Studying Weyl Fermions by Terahertz Experiments

Master's thesis

Topological Materials, Weyl Semimetals, Terahertz

Weyl Fermions

Weyl fermions are massless chiral particles. They do not exist in the Universe, but appear as quasiparticles in solids. The chirality of Weyl fermions is a source of fundamentally unusual properties of materials possessing these particles – Weyl semimetals. The project aims to investigate Weyl semimetals by the means of terahertz optics.


Weyl semimetals are three-dimensional gapless topological materials, in which election bands intersect at arbitrary points in the Brillouin zone - the Weyl nodes. Each Weyl node is characterized by a quantum number, the chirality. Thus, the Weyl fermions (i.e. the electrons near the nodes) have their spins and momenta either in the same (chirality is +1) or in the opposite (chirality is -1) directions. Under the application of parallel static electric and magnetic fields, charge is transferred between points of opposite chirality. This violation of the chiral charge conservation law, called the chiral anomaly, is the source of most unusual properties of Weyl semimetals. Theory predicts that the chiral anomaly can be detected in optical experiments at low frequencies (terahertz) via measuring differences in absorption of the light with different circular polarizations. The goal of the project is to check these predictions experimentally.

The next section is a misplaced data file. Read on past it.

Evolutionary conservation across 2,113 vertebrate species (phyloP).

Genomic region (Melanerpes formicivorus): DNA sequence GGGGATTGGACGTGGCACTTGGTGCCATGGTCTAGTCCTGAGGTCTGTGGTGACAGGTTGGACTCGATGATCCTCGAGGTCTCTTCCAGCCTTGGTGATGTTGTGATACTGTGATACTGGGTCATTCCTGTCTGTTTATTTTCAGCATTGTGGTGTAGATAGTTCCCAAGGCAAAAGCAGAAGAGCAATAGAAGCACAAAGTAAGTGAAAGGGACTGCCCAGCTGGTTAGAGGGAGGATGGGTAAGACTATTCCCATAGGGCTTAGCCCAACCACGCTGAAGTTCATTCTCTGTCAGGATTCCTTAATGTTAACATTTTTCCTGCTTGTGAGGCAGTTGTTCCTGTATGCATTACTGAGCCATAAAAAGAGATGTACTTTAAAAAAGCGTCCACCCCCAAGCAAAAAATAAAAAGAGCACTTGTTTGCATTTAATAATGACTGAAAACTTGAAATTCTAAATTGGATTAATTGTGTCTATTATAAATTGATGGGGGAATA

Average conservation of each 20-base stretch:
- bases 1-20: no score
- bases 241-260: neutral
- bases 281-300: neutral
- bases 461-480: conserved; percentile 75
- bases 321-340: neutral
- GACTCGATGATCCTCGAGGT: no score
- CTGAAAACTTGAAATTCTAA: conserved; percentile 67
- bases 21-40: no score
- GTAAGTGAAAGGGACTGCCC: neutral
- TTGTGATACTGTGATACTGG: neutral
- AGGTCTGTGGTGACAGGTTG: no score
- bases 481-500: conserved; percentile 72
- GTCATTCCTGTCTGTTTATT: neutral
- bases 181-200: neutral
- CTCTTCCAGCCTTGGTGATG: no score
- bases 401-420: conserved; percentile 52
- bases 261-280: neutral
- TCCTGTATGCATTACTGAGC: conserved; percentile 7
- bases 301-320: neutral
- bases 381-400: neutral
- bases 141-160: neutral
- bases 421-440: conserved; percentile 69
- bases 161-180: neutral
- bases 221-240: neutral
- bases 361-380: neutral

For further information on this topic take a look at Phys. Rev. B 91, 081106 or Phys. Rev. B 89, 245121.

Schematic representation of the charge pumping at the chiral anomaly, as seen in

Nature Materials 15,1145–1148


The experiments will be performed on the THz spectrometer, available at the Institute. Here, an overview of the method is shown.


This image shows Sudip Pal

Sudip Pal


Electron Spin Resonance

This image shows Martin Dressel

Martin Dressel

Prof. Dr. rer. nat.

Head of Institute

To the top of the page